Tuesday, June 14, 2016 by usafeaturesmedia
(NationalSecurity.news) A new “kill list” allegedly being distributed by the Islamic State is calling on ISIS loyalists in the U.S. to target Americans, including police in Minnesota, State Department workers and ordinary citizens, Vocativ reported Wednesday.
A pro-ISIS “hacking” group that calls itself the United Cyber Caliphate distributed the kill list earlier this week, claiming to include lists of names, home addresses and email addresses belong to some 8,318 people, which makes it one of the longest targeting lists such ISIS-linked groups have distributed.
In a post uncovered by Vocativ on the messaging app Telegram that was written in English and Arabic, the caliphate called on supporters to “follow” those listed and “kill them strongly to take revenge for Muslims.”
The Web site reported further:
Most of the names and the accompanying addresses listed appear to belong to people in the United States, Australia, and Canada. Out of 7,848 people identified as being in the U.S. alone, 1,445 were listed as having addresses in California, 643 in Florida, 341 in Washington, 333 in Texas, 331 in Illinois, and 290 in New York. Another 312 names and addresses allegedly belong to people in Canada, while 69 allegedly belong to people in Australia. Another 39 are affiliated with the U.K. and the rest are listed with addresses in Belgium, Brazil, China, Estonia, France, Germany, Greece, Guatemala, Indonesia, Ireland, Israel, Italy, Jamaica, New Zealand, South Korea, Sweden and Trinidad and Tobago.
It wasn’t known if the list, which was posted to Telegram on Monday, boasts any new information or details that weren’t publicly available online. Also, it wasn’t clear why specific names and addresses were selected, whether they are related, or if they were just chosen at random.
In addition, the so-called cyber caliphate is dubious. A recent study by Flashpoint, an intelligence firm, showed that the United Cyber Caliphate—a merger of pro-ISIS groups—is incompetent when it comes to hacking. Their highest-profile “hack” involved taking credit for others’ work, according to the study.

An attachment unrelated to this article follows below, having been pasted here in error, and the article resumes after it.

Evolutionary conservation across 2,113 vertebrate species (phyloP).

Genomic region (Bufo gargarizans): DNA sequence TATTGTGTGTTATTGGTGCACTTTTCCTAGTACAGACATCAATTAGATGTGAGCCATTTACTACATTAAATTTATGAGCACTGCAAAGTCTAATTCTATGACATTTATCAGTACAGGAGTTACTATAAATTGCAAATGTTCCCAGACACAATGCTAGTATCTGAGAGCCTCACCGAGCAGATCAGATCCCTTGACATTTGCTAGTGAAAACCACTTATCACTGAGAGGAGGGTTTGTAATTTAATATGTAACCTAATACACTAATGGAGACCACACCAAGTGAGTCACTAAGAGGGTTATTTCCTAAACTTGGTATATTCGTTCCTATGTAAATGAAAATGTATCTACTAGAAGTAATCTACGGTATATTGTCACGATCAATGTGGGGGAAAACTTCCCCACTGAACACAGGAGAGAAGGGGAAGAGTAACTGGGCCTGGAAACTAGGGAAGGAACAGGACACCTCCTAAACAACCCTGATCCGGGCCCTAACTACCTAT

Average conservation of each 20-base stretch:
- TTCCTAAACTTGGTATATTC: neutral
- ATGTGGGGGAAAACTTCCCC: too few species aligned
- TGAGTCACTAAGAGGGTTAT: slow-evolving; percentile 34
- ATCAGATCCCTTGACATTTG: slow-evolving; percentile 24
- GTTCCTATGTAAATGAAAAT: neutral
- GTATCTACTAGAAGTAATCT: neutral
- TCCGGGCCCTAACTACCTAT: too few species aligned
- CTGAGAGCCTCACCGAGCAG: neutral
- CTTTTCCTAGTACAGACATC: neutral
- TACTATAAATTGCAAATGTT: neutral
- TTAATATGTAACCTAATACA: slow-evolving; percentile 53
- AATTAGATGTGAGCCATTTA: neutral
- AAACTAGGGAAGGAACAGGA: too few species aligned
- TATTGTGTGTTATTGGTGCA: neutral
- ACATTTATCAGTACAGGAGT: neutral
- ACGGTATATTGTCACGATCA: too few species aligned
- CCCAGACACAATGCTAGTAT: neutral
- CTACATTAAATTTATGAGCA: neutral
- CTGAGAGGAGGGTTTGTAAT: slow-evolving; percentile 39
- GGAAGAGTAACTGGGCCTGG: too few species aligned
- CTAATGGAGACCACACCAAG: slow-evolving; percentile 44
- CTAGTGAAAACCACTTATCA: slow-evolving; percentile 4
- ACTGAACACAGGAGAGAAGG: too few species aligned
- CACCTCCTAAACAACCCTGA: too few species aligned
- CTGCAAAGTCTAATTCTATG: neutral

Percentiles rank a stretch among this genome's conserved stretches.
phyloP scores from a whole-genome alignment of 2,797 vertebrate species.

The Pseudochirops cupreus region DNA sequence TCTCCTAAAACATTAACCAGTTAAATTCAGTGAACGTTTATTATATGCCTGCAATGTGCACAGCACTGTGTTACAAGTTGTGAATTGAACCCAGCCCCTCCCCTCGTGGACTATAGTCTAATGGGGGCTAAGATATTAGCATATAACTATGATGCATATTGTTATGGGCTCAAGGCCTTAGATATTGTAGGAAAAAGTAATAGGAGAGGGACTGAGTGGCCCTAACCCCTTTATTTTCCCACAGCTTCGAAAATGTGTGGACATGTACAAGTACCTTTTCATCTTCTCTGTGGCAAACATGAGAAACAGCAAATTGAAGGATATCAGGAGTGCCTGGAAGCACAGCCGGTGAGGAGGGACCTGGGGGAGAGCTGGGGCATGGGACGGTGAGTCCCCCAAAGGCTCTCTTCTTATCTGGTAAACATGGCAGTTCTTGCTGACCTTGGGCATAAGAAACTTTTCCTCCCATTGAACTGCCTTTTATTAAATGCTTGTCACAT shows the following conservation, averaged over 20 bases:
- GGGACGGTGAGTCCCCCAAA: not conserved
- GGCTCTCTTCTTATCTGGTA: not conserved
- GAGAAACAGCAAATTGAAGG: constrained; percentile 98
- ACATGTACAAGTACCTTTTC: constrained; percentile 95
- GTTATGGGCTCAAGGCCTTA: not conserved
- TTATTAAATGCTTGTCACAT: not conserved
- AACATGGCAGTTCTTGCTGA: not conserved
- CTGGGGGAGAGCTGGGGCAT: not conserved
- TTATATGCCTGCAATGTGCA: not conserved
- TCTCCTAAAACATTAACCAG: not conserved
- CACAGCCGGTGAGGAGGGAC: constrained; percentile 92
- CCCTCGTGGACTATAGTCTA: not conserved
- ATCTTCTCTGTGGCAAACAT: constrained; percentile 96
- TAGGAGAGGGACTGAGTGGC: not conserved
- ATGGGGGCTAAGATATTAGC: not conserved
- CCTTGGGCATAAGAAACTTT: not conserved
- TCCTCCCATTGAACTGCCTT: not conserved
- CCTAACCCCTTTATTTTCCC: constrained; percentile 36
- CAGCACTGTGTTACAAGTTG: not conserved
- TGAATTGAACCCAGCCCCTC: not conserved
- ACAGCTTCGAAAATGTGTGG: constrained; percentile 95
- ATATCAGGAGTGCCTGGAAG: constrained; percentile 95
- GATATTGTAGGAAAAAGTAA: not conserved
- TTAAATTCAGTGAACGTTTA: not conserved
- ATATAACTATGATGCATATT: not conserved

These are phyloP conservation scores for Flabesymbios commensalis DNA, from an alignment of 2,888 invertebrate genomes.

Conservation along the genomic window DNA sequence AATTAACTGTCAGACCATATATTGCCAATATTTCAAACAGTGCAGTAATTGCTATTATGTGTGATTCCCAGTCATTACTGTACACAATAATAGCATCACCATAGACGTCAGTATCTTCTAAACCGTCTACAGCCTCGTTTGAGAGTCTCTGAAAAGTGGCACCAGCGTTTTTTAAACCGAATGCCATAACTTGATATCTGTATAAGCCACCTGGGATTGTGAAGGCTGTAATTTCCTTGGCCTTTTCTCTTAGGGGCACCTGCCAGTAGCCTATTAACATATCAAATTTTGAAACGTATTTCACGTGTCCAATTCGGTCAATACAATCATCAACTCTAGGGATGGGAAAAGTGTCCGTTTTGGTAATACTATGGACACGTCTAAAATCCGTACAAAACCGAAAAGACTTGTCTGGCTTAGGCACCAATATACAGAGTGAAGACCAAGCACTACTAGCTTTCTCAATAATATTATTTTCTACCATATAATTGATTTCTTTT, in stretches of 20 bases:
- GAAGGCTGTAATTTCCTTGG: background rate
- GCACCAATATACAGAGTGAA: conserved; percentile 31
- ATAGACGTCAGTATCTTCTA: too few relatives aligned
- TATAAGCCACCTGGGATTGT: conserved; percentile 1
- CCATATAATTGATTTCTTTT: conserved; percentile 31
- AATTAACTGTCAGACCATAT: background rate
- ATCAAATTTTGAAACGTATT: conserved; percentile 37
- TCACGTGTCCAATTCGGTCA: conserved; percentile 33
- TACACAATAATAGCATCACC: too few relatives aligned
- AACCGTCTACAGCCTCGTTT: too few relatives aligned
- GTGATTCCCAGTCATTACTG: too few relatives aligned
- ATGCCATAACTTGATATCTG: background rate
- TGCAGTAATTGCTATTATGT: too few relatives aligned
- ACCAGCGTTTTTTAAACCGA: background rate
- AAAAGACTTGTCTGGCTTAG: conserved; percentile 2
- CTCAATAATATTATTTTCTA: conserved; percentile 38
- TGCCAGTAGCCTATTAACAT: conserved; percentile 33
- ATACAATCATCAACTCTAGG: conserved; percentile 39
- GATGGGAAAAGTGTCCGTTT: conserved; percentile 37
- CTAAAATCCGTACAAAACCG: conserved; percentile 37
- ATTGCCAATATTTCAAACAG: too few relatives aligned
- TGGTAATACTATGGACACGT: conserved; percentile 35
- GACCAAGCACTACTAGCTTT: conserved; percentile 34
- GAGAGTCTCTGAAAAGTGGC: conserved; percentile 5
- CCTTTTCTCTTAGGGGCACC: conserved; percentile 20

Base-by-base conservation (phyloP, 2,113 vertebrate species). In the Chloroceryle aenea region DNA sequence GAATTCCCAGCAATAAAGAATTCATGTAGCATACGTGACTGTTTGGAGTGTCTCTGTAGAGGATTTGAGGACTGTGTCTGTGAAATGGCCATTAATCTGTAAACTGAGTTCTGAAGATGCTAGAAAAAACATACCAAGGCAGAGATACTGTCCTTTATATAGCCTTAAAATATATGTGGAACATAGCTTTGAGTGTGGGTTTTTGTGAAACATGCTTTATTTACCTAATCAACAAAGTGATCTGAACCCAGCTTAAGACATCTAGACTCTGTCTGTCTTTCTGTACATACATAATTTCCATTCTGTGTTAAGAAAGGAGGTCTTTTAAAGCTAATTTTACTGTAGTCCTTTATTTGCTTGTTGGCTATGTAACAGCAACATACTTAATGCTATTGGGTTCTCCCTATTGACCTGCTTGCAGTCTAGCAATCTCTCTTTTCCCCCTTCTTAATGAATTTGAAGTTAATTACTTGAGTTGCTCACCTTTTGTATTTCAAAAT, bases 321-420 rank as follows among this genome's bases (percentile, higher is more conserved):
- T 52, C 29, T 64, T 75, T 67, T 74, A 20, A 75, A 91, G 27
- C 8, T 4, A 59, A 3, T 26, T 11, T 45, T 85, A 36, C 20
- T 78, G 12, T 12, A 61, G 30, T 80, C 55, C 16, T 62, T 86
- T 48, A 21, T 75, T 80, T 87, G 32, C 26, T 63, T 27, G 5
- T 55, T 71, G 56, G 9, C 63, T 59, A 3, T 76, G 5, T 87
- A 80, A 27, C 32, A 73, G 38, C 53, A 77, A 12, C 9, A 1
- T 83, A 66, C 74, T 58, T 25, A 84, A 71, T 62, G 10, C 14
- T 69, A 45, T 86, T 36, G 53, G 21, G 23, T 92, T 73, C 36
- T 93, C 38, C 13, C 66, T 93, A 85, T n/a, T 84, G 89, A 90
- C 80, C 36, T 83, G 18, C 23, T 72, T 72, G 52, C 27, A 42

Still, the latest list shows how ISIS-affiliated organizations claiming to be hacking coalitions are continuing to use a well-known tactic, even if it is potentially superficial: Post “kill lists” calling on ISIS supporters to target various groups of Americans or Americans in general.
Counterterrorism officials cannot agree on whether such lists are efforts to instill fear or whether those listed are actually in danger, according to The Wall Street Journal.
The United Cyber Caliphate also published satellite images on its Telegram channel showing U.S air bases around the world on Monday. The same images can be found on Google Earth, Vocativ reported.
Nevertheless, experts say simply ignoring such lists is not an option.
“They’re putting out the lists that they are finding online and they’re sending it to their followers and they are saying these are good people for you to attack,” Thomas Galati, chief of intelligence for the New York Police Department, told WSJ. “You can’t discount it.”